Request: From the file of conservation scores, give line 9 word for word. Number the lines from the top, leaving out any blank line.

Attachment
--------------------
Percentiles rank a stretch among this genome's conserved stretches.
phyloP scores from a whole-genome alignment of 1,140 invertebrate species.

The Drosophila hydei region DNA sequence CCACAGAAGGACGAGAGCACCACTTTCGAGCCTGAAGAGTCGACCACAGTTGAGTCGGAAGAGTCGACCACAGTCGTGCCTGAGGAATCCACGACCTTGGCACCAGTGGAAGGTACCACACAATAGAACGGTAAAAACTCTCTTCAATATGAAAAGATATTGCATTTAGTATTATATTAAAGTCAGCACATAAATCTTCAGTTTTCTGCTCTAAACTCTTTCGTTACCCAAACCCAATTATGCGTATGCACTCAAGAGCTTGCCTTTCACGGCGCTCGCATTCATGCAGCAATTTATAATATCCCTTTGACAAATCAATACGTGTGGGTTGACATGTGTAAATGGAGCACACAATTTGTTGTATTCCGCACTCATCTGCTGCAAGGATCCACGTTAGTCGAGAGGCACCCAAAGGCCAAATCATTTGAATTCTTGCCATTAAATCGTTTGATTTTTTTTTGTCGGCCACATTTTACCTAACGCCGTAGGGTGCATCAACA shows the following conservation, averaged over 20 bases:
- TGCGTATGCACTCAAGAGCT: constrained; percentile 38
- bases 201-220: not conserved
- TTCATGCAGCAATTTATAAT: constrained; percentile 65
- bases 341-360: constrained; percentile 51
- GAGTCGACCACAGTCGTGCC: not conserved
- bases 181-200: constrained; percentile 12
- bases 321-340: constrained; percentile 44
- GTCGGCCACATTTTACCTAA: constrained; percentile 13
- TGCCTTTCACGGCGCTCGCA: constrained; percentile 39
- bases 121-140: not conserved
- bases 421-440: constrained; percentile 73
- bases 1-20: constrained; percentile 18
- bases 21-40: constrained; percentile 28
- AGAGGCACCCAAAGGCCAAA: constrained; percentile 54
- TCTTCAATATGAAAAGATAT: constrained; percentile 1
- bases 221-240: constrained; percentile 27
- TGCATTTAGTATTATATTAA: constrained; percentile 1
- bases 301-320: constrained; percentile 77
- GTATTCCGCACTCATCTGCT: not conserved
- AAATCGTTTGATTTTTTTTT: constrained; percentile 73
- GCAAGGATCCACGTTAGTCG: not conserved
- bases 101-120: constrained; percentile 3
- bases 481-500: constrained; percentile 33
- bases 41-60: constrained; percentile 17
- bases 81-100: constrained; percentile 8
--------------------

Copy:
- bases 181-200: constrained; percentile 12